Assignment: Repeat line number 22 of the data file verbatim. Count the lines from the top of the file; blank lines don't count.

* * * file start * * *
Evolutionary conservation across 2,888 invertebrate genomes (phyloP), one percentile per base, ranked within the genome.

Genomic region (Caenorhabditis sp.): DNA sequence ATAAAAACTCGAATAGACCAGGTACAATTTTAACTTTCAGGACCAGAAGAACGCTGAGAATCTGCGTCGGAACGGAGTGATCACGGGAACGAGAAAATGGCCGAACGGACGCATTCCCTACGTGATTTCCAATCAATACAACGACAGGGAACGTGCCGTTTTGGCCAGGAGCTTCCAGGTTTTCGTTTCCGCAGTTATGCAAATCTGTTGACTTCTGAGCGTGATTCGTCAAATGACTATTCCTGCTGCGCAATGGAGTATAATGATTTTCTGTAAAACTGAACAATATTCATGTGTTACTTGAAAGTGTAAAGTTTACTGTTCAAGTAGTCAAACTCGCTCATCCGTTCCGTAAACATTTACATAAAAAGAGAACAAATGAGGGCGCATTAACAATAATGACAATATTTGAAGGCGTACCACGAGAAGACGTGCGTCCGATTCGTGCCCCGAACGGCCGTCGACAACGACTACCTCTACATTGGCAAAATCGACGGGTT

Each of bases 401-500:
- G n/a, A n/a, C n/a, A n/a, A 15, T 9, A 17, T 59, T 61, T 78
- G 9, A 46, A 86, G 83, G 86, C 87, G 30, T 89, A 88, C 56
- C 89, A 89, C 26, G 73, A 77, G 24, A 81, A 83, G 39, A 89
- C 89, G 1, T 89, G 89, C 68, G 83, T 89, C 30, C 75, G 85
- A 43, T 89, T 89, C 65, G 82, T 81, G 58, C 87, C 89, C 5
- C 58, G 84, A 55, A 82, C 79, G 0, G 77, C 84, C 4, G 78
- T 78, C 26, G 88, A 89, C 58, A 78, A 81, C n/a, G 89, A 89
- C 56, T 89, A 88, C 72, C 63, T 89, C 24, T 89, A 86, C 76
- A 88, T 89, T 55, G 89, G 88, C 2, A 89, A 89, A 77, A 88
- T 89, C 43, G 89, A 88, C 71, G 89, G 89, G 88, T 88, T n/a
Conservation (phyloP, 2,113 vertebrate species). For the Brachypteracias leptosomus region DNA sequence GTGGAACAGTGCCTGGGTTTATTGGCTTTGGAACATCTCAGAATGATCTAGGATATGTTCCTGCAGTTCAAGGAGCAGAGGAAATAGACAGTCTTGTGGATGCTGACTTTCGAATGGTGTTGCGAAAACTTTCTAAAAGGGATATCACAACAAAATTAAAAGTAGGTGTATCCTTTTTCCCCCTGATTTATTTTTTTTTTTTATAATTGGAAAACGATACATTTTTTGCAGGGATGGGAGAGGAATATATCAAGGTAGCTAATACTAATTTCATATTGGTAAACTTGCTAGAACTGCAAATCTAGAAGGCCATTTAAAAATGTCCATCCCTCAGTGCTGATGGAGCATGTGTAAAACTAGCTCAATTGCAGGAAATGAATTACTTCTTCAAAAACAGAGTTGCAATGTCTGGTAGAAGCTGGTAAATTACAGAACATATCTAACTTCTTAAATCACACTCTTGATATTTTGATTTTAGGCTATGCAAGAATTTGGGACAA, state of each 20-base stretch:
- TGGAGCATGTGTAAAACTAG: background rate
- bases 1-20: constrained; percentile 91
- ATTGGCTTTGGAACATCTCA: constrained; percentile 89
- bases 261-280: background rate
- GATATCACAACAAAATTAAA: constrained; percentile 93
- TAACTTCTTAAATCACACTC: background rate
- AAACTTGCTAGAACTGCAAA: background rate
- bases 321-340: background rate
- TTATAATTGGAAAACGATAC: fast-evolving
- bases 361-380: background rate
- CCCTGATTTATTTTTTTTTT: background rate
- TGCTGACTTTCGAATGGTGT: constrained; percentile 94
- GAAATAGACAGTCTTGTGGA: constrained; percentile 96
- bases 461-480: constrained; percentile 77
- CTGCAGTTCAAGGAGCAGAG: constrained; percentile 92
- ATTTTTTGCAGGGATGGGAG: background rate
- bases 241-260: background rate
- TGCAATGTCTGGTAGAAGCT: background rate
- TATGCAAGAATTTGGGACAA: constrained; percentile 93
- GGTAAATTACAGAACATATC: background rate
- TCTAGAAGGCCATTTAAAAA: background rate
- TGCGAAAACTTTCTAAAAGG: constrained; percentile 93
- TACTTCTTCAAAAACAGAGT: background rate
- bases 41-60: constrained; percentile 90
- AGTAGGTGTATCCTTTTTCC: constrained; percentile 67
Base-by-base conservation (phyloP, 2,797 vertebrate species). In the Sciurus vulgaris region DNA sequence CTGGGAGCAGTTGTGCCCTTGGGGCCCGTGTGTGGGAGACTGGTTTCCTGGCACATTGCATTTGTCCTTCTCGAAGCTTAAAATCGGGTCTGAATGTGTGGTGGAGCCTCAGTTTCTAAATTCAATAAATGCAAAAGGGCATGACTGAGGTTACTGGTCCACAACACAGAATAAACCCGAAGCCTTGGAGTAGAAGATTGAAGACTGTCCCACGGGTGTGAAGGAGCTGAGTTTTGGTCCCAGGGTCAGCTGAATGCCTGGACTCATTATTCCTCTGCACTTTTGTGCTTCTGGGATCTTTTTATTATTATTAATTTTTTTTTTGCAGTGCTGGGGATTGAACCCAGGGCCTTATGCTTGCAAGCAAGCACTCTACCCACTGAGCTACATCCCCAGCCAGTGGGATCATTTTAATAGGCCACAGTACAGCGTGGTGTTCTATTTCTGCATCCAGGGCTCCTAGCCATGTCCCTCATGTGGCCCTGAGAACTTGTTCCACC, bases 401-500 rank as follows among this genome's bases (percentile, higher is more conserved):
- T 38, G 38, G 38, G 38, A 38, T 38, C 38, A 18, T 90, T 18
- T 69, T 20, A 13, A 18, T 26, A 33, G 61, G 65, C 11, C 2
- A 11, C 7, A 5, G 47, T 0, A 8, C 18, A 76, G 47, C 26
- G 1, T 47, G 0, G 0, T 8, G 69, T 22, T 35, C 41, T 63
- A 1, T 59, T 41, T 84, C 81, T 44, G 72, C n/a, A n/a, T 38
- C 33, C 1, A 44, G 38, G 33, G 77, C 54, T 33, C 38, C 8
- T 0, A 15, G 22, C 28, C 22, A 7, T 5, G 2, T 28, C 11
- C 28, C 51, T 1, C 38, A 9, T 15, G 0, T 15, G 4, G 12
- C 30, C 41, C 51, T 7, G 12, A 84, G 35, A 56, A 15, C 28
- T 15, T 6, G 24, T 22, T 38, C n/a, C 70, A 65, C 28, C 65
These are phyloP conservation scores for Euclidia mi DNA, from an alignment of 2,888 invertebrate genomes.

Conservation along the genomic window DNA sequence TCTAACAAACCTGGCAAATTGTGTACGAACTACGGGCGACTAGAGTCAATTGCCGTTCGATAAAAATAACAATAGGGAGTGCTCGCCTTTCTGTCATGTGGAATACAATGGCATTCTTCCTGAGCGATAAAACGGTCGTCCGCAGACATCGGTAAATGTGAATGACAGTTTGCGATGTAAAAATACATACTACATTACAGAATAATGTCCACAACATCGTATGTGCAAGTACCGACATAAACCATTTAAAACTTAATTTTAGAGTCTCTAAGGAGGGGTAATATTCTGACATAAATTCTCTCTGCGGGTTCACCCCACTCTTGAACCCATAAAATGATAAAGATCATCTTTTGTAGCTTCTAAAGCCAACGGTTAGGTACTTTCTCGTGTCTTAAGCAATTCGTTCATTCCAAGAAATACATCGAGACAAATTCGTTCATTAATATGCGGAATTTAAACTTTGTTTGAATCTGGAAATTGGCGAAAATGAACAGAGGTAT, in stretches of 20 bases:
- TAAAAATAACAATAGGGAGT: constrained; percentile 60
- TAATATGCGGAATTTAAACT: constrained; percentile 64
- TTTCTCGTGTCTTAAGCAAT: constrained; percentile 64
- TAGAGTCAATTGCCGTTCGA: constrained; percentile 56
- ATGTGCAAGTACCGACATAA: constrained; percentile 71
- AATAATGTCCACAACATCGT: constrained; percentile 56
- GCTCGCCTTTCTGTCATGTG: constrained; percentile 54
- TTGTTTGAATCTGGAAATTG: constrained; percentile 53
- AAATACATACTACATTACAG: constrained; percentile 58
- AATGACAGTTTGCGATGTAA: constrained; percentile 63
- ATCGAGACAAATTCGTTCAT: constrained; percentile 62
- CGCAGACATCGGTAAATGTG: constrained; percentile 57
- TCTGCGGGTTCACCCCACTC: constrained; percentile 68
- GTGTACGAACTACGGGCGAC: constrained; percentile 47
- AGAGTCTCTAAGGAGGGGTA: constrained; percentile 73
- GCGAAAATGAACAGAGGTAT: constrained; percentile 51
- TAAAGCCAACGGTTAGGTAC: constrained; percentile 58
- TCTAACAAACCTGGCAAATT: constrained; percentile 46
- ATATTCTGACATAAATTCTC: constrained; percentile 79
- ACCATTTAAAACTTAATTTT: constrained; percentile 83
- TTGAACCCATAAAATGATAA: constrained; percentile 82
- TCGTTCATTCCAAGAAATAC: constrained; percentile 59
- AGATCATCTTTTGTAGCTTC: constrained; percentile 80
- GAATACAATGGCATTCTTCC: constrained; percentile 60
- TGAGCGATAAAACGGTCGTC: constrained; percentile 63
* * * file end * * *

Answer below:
- bases 321-340: background rate